New York State Conference of Blue Cross & Blue Shield Plans v. Travelers Insurance Co.
514 U.S. 645 (1995)

Facts:

  • A New York statute required hospitals to collect surcharges from patients covered by a commercial insurer, as well as a surcharge on HMOs, but NOT from patients insured by a Blue Cross/Blue Shield plan.
  • Several commercial insurers, acting as fiduciaries of ERISA plans they administer, joined with their trade associations to bring actions against state officials in United States District Court seeking to invalidate the surcharge statutes.

History:

  • The district court granted summary judgment to the plaintiffs.
  • The Court of Appeals affirmed.

Issue:
Whether the Employee Retirement Income Security Act of 1974 (ERISA) preempts the state provisions for surcharges.

Holding:
No. Case reversed.

  • “We hold that the provisions for surcharges do not ‘relate to’ employee benefit plans within the meaning of ERISA’s pre-emption provision, § 514(a), and accordingly suffer no preemption.”

Reasoning:

  • Section 514(a) of ERISA preempts “any and all State laws insofar as they may now or hereafter relate to any employee benefit plan covered by the Act.”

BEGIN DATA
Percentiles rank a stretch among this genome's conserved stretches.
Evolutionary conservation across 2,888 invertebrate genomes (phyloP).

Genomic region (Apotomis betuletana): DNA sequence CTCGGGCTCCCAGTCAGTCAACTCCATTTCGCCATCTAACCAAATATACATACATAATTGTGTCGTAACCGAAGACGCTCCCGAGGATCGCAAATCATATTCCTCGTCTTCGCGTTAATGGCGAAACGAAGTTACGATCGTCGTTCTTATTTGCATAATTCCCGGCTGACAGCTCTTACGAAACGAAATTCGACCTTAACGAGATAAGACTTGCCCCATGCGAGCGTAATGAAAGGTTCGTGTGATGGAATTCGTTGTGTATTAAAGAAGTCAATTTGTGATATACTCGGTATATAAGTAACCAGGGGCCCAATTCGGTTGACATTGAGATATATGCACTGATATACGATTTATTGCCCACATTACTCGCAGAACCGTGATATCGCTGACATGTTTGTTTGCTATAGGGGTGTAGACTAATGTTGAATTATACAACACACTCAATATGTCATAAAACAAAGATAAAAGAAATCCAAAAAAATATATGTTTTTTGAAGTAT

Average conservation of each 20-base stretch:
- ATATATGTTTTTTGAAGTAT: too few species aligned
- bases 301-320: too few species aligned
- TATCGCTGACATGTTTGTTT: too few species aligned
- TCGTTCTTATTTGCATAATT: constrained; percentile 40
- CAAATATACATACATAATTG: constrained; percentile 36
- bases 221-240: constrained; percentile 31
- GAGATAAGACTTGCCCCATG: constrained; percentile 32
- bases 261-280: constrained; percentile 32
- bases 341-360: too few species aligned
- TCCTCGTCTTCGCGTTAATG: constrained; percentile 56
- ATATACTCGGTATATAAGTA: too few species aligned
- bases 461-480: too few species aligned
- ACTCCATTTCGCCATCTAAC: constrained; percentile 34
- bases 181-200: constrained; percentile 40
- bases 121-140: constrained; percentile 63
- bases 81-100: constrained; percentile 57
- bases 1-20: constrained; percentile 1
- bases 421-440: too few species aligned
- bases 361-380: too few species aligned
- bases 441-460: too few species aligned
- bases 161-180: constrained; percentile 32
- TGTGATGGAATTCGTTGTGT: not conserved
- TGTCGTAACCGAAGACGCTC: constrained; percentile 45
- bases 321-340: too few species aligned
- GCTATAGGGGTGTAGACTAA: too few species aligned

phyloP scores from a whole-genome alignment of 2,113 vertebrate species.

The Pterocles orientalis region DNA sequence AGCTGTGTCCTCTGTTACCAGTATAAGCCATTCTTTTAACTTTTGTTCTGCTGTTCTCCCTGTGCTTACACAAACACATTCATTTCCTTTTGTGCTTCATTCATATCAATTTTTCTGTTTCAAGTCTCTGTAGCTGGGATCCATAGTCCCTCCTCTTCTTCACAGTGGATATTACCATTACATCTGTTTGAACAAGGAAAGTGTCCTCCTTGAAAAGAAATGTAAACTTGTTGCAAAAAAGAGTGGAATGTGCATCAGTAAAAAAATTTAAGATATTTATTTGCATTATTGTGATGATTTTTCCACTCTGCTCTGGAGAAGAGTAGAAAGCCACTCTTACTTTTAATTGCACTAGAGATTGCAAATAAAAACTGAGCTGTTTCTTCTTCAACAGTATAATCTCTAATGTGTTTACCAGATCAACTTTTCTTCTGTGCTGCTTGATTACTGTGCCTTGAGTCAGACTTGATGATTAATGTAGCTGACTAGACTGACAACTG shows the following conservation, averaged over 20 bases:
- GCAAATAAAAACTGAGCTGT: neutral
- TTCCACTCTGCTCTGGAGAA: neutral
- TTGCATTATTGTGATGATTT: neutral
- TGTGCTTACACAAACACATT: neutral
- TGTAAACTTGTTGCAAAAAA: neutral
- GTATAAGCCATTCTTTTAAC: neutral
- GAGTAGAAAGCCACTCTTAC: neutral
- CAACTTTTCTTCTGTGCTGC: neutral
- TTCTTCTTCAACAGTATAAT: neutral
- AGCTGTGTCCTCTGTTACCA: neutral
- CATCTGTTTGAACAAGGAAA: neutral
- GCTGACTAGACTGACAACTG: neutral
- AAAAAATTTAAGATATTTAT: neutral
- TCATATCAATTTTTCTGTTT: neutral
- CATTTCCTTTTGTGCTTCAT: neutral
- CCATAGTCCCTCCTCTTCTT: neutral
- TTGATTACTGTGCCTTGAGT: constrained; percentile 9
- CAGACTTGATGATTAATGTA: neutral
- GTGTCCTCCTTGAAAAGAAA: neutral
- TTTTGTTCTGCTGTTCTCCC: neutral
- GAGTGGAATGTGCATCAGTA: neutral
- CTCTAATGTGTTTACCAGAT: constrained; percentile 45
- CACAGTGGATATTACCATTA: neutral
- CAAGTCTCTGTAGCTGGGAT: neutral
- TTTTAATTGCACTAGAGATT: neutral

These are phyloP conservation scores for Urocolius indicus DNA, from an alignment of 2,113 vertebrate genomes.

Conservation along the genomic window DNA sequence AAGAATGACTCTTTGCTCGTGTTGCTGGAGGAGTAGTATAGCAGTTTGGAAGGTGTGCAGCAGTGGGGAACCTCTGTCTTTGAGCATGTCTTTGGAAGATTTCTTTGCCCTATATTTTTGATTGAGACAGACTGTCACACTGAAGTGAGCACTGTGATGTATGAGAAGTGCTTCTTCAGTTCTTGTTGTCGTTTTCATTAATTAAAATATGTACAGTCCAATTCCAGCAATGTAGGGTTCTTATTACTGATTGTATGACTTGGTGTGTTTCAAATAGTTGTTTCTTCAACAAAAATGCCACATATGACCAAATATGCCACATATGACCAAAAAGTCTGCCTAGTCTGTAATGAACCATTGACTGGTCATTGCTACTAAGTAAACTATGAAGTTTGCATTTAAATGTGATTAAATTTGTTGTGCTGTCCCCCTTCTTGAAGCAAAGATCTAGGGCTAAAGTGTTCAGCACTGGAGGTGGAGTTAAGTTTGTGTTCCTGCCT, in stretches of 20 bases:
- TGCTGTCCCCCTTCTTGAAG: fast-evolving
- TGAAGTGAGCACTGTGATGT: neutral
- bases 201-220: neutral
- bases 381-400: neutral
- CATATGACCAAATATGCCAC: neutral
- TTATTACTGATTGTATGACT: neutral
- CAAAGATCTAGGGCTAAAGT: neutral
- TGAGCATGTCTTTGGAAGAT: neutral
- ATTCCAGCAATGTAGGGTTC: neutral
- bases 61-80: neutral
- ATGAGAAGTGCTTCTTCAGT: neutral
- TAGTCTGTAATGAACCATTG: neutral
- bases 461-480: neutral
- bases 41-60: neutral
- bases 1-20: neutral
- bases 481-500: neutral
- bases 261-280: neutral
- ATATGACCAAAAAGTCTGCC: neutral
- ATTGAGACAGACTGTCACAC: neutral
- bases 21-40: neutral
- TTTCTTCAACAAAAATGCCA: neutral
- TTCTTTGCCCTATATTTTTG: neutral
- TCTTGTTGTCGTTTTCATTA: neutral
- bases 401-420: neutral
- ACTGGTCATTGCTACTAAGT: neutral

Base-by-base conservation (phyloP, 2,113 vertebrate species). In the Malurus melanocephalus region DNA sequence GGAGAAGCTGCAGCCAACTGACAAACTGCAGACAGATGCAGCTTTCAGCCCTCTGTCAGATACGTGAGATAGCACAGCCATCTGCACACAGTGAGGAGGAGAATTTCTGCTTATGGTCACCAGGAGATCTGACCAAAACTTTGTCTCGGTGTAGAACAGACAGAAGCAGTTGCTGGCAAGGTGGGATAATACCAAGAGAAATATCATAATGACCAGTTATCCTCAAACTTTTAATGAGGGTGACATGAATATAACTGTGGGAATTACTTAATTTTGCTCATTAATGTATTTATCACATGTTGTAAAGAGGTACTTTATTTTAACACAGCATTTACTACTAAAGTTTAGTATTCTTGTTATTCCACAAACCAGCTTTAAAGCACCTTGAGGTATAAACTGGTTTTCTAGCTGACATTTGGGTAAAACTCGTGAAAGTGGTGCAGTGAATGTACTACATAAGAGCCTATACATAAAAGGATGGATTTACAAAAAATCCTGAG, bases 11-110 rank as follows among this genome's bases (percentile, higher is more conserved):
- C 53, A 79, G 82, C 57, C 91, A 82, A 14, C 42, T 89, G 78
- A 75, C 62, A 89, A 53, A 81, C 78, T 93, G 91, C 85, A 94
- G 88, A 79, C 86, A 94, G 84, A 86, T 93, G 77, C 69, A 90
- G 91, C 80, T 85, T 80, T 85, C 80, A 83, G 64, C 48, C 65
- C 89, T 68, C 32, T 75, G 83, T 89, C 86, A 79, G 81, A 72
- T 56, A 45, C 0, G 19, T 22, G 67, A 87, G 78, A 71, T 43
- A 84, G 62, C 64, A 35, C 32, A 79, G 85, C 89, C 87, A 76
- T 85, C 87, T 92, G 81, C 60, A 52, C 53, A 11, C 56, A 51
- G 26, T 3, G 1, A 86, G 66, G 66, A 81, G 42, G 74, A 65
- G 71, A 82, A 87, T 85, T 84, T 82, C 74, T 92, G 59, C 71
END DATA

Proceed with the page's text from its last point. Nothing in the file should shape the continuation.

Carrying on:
• A law “relates to” an employee benefit plan, in the normal sense of the phrase, if it has a “connection with” or “reference to” such a plan.
  • Here, because the surcharges were imposed regardless of whether coverage was secured by an ERISA plan, the court ruled out the “reference to” test and focused solely on the “connection with” test.
    • Prof: ‘Connection with’ focuses on whether the state law frustrates the purposes of ERISA administration.
  • The court held that the purpose of ERISA was to permit nationally uniform administration of employee benefit plans, NOT cost uniformity.
  • The surcharges had only an indirect economic influence and didn’t bind plan administrators to any particular choice. Thus, they didn’t  function as a regulation of an ERISA plan.
  • It’s also worth noting that when federal law is said to bar state action in fields of traditional state regulation, there’s an assumption that the police powers of the States are NOT to be superseded by the Federal Act unless that was the clear and manifest purpose of Congress.

Rule: A law “relates to” an employee benefit plan, in the normal sense of the phrase, if it has a “connection with” or “reference to” such a plan.